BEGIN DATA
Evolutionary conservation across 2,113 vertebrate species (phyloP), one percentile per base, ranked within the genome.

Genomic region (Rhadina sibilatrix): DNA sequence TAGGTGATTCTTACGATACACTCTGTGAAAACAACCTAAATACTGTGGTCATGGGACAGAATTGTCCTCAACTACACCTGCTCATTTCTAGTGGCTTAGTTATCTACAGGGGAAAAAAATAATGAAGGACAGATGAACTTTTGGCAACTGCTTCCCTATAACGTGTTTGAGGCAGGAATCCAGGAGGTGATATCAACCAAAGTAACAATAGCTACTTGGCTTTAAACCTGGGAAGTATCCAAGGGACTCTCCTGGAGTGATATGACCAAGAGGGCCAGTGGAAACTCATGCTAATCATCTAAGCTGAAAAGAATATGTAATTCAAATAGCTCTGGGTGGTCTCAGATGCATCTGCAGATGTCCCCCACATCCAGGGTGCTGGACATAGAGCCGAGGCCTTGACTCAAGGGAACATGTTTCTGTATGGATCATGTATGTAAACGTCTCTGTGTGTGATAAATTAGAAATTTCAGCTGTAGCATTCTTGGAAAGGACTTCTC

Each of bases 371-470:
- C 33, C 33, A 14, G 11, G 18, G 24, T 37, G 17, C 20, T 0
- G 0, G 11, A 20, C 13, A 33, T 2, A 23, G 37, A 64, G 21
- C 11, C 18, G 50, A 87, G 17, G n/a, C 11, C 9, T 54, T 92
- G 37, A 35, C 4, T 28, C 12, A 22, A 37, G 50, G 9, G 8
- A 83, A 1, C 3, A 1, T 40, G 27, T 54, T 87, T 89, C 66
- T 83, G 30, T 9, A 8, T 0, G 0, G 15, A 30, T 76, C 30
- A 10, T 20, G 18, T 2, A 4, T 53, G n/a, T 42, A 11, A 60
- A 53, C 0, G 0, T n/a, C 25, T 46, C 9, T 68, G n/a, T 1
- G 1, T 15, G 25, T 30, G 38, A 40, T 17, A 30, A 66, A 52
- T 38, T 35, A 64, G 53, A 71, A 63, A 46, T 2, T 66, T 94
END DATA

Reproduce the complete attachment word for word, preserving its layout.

Evolutionary conservation across 2,113 vertebrate species (phyloP), one percentile per base, ranked within the genome.

Genomic region (Rhadina sibilatrix): DNA sequence TAGGTGATTCTTACGATACACTCTGTGAAAACAACCTAAATACTGTGGTCATGGGACAGAATTGTCCTCAACTACACCTGCTCATTTCTAGTGGCTTAGTTATCTACAGGGGAAAAAAATAATGAAGGACAGATGAACTTTTGGCAACTGCTTCCCTATAACGTGTTTGAGGCAGGAATCCAGGAGGTGATATCAACCAAAGTAACAATAGCTACTTGGCTTTAAACCTGGGAAGTATCCAAGGGACTCTCCTGGAGTGATATGACCAAGAGGGCCAGTGGAAACTCATGCTAATCATCTAAGCTGAAAAGAATATGTAATTCAAATAGCTCTGGGTGGTCTCAGATGCATCTGCAGATGTCCCCCACATCCAGGGTGCTGGACATAGAGCCGAGGCCTTGACTCAAGGGAACATGTTTCTGTATGGATCATGTATGTAAACGTCTCTGTGTGTGATAAATTAGAAATTTCAGCTGTAGCATTCTTGGAAAGGACTTCTC

Each of bases 371-470:
- C 33, C 33, A 14, G 11, G 18, G 24, T 37, G 17, C 20, T 0
- G 0, G 11, A 20, C 13, A 33, T 2, A 23, G 37, A 64, G 21
- C 11, C 18, G 50, A 87, G 17, G n/a, C 11, C 9, T 54, T 92
- G 37, A 35, C 4, T 28, C 12, A 22, A 37, G 50, G 9, G 8
- A 83, A 1, C 3, A 1, T 40, G 27, T 54, T 87, T 89, C 66
- T 83, G 30, T 9, A 8, T 0, G 0, G 15, A 30, T 76, C 30
- A 10, T 20, G 18, T 2, A 4, T 53, G n/a, T 42, A 11, A 60
- A 53, C 0, G 0, T n/a, C 25, T 46, C 9, T 68, G n/a, T 1
- G 1, T 15, G 25, T 30, G 38, A 40, T 17, A 30, A 66, A 52
- T 38, T 35, A 64, G 53, A 71, A 63, A 46, T 2, T 66, T 94